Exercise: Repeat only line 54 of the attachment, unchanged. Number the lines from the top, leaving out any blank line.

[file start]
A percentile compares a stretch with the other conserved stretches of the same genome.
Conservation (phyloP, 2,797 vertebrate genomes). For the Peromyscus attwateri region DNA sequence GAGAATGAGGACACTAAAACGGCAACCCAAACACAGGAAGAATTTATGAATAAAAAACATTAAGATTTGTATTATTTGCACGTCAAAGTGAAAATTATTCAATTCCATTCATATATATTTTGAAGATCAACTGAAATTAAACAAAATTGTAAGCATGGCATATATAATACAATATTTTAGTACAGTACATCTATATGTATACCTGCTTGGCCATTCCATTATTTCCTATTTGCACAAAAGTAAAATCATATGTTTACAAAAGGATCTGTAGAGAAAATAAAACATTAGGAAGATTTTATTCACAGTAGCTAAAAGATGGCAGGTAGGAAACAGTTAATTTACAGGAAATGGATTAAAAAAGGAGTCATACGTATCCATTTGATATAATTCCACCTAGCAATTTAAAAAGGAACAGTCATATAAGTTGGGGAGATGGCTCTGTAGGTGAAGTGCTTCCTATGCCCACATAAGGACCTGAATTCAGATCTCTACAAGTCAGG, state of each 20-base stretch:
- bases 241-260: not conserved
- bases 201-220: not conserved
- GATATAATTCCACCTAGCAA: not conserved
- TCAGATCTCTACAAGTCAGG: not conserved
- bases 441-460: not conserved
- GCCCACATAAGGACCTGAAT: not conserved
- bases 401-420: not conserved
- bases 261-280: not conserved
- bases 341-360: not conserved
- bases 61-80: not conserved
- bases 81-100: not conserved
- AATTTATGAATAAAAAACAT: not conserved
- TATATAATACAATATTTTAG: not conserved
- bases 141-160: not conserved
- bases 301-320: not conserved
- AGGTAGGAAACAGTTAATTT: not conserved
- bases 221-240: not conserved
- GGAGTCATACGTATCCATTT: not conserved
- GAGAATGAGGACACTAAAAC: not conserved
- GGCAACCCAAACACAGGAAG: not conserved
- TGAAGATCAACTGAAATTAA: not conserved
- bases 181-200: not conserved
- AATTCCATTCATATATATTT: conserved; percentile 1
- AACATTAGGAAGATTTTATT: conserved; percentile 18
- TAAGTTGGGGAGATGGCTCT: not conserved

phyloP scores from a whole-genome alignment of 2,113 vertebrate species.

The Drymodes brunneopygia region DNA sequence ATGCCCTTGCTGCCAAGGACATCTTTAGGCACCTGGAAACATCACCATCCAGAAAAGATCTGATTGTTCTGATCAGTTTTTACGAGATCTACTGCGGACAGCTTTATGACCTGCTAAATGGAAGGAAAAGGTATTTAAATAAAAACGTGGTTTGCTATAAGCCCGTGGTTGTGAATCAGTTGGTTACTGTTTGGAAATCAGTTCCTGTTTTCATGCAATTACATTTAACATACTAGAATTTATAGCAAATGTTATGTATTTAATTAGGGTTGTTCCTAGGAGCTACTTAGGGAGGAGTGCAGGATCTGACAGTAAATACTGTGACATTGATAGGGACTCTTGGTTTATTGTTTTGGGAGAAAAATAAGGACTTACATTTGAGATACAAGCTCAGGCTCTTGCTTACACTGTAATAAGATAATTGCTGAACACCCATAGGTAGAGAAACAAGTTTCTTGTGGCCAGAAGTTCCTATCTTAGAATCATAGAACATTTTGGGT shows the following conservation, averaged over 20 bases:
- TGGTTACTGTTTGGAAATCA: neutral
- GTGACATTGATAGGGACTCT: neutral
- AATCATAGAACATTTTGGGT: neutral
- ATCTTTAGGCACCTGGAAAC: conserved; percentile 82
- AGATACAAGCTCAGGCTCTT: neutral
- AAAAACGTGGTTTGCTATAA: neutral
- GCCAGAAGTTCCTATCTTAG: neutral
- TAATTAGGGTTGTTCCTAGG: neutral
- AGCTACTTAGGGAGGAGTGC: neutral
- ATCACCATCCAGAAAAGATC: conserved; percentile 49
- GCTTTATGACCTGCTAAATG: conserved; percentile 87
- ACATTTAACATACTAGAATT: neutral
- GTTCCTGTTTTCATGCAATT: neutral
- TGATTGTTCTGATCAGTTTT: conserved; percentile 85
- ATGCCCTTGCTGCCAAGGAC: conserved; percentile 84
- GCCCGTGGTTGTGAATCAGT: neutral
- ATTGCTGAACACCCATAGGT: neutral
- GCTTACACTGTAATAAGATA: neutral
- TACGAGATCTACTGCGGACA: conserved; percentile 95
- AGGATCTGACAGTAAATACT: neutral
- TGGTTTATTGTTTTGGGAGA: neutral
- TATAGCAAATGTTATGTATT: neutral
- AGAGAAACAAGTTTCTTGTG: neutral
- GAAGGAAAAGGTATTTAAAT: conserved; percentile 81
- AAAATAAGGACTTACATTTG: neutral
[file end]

- AAAATAAGGACTTACATTTG: neutral